Dear Adult and People of Great Power

Cennedi Fry, Online Editor

Dear adults and people of great power,

I write to you today to let you know what has been going on in my world over the last few weeks. A great amount of things have happened, one of which has struck fear into the hearts of millions of students in the United States. Another school massacre, this one taking 17 lives of people who barely had the chance to live.

It got me thinking “Do you feel safe coming to school everyday?”

The answer — NO. Less than six hours later, a threat was found on a Greater Latrobe Senior High School’s boy’s bathroom wall. The weight that this brought me was astounding; you’re always told this won’t happen here. Well, I want to drop a bit of truth — it could and it has. While the threat was unfounded, it still brought fear to students and parents.

When you go to school, you shouldn’t have to think “Are we next?” We students, are the future, but everyday we live in fear of being taken away too early from a bullet that hits us in one of the places where we should feel undeniably safe, a public school.

Should we have to live in fear? Is there something you can do to make sure we aren’t next? No, we shouldn’t have to live in fear of dying in the place where we go to learn. Yes, there is something you can do to stop this.

As a student a Greater Latrobe, I feel safer now that the administration has put in more preventative measures such as keeping students from roaming the halls, locking all the bathrooms except for the ones in one of the two designated locations.  

While there is no answer as to how to stop shootings in public places such as movie theaters, malls, or schools from happening, there are some things you can do to curb gun violence. Stricter gun laws and background checks would help some, but the real thing that needs to change is the stigma behind guns. Guns should not be seen as a way to harm another human being, but as a way to protect yourself in extreme situations. However, an assault rifle seems like overdoing it when a simple handgun would do the trick. Mental health screenings may also help but there are always the few who fall through the cracks.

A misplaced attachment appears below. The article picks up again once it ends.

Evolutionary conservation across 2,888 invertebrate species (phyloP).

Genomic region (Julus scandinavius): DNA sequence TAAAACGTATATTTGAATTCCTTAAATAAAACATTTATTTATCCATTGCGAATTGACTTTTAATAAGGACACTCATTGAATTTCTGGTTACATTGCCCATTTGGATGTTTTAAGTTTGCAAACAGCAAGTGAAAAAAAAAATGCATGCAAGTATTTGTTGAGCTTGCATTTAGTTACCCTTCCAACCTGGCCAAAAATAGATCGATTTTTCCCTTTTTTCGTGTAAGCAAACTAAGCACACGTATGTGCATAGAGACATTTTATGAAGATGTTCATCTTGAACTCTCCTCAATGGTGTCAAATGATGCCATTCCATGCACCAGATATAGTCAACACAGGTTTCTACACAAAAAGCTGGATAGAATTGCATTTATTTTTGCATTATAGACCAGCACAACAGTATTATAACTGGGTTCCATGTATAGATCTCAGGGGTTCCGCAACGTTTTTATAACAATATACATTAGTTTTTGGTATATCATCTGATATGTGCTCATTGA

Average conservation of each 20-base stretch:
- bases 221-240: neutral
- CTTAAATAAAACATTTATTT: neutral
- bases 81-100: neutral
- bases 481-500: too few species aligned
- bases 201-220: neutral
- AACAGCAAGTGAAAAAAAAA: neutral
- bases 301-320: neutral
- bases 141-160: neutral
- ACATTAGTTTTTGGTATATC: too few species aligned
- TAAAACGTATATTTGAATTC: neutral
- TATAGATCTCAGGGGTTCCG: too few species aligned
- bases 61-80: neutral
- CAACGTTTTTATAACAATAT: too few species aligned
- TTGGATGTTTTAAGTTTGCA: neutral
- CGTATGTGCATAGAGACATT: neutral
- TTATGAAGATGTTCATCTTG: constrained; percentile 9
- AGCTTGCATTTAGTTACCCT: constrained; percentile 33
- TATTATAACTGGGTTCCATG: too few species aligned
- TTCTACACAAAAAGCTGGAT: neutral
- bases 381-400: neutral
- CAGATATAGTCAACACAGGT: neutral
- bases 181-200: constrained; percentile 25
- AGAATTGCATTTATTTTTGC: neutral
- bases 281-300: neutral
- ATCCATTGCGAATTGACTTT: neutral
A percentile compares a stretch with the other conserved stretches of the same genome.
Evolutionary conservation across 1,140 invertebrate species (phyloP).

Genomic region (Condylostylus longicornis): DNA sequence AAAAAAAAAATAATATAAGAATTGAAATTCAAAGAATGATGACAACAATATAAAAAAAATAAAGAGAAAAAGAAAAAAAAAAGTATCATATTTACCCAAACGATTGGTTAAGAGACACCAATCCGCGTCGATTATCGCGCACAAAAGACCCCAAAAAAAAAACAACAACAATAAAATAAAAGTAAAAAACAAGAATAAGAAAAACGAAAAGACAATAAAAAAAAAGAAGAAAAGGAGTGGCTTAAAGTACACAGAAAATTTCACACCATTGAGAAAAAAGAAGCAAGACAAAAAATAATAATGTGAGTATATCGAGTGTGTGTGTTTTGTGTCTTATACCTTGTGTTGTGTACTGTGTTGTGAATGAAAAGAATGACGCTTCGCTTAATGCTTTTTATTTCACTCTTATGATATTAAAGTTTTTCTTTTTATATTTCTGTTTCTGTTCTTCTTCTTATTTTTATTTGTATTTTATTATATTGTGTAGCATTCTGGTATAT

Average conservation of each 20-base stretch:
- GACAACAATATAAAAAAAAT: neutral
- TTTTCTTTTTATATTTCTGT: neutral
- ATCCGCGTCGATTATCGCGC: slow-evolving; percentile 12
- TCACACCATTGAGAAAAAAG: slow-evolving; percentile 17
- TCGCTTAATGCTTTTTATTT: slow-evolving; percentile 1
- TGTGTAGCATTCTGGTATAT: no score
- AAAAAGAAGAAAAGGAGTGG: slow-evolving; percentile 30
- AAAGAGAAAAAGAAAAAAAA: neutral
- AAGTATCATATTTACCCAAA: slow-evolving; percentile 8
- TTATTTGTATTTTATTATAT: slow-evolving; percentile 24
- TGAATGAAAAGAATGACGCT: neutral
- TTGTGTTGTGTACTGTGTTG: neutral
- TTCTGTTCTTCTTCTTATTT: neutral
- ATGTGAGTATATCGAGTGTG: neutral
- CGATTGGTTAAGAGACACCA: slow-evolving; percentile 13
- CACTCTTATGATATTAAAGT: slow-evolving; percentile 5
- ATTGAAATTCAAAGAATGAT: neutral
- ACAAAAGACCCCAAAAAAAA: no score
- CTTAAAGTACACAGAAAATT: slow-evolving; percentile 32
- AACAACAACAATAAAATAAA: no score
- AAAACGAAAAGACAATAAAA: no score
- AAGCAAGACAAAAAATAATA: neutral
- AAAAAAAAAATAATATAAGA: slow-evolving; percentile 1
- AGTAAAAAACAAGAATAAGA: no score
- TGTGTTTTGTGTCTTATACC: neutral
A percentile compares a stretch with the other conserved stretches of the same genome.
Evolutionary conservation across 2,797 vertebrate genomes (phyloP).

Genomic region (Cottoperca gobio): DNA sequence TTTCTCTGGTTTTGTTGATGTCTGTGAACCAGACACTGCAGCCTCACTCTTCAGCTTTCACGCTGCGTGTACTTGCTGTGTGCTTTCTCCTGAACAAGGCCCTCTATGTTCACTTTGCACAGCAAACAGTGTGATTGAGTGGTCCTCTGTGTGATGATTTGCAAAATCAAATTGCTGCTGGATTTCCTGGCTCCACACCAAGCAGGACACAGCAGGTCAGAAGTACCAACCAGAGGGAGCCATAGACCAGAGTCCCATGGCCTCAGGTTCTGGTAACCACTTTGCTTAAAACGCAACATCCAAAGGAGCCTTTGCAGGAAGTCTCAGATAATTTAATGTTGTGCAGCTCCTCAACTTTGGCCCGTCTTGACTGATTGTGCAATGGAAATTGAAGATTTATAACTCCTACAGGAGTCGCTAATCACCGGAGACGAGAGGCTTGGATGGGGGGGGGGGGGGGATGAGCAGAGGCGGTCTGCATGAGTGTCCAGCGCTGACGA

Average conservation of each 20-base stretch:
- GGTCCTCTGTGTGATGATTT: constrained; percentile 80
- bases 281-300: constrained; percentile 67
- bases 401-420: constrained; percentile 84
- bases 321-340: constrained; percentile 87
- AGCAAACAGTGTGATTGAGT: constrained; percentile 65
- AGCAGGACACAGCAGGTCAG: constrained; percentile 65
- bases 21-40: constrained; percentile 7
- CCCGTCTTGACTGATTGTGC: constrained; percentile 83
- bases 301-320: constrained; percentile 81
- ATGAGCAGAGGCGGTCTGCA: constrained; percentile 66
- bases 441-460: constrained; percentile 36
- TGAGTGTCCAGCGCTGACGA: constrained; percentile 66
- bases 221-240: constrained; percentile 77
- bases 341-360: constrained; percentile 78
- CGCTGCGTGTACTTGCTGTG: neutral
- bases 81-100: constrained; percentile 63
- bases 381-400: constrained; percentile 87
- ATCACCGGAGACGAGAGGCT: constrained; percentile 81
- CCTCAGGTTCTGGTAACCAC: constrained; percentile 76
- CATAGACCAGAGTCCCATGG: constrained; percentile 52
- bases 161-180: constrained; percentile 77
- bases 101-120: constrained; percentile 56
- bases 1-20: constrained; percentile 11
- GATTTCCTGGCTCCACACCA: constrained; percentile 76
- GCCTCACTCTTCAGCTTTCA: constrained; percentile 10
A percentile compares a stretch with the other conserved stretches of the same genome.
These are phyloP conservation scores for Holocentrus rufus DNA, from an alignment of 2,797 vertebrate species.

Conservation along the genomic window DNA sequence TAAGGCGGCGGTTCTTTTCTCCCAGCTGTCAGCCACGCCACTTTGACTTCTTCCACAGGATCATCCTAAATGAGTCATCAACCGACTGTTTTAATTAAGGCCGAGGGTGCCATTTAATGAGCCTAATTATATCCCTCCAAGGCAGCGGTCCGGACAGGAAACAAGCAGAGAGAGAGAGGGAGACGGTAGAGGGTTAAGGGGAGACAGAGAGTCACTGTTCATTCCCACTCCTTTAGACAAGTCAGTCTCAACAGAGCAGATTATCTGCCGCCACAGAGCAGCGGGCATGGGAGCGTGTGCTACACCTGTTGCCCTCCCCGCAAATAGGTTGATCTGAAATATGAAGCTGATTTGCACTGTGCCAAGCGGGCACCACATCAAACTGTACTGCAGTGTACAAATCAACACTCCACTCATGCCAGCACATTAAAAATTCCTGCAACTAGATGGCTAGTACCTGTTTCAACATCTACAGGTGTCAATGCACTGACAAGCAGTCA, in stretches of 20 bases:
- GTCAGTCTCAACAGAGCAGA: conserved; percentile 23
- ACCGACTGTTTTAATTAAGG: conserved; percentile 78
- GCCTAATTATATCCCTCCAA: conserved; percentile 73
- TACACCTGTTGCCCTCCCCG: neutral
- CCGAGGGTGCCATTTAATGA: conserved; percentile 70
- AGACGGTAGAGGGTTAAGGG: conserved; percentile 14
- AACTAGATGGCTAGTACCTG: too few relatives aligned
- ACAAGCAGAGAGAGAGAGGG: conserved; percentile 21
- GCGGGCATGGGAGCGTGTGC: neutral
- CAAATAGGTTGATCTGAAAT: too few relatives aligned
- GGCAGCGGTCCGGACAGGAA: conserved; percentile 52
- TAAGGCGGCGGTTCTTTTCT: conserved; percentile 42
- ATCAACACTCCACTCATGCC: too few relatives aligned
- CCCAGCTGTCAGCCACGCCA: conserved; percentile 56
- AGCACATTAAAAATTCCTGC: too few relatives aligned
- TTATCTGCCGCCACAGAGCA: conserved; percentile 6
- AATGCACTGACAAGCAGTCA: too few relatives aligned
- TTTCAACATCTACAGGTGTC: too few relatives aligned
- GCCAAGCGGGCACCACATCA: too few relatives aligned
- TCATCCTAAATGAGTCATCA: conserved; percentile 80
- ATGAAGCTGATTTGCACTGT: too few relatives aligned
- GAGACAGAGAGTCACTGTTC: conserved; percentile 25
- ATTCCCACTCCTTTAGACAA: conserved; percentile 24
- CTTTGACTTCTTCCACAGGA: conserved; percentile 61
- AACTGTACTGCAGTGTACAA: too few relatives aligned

I want to feel safe when I leave for school every morning, not terrified. I should be able to learn without the fear of bullets piercing mine or my friends’ body. I shouldn’t have to assess every classroom I walk into looking for places to hide or items to throw at an intruder. I should go to school to learn how to write an essay, how to find the area or perimeter of a room, and how to be a good reporter. I don’t want to be another statistic on some list, but that statistic seems like it could be a reality.

And if it would come down to saving myself or my best friend, I would save my best friend in a heartbeat, but I shouldn’t have to think like that — I can’t. If I do, I would never be able to face the day.

So I ask you, the adults, the current leaders, to find it in your heart to say NEVER AGAIN.

NEVER AGAIN will a child lose their life to a bullet in the classroom. NEVER AGAIN will a parent weep over the corpse of their son or daughter. NEVER AGAIN will a student mourn the loss of a friend, classmate, teacher, or coach. NEVER AGAIN will a child be able to inflict so much pain and damage. NEVER AGAIN will I let this happen because I can assure you if you won’t, then we will!

WE WILL vote you out of power. WE WILL lead marches. WE WILL stage walkouts. WE WILL call out your rhetoric. WE WILL be the ones to bring forth change. WE ARE THE FUTURE of this nation and WE WILL take it back before something happens again!


A student with the will to make things happen.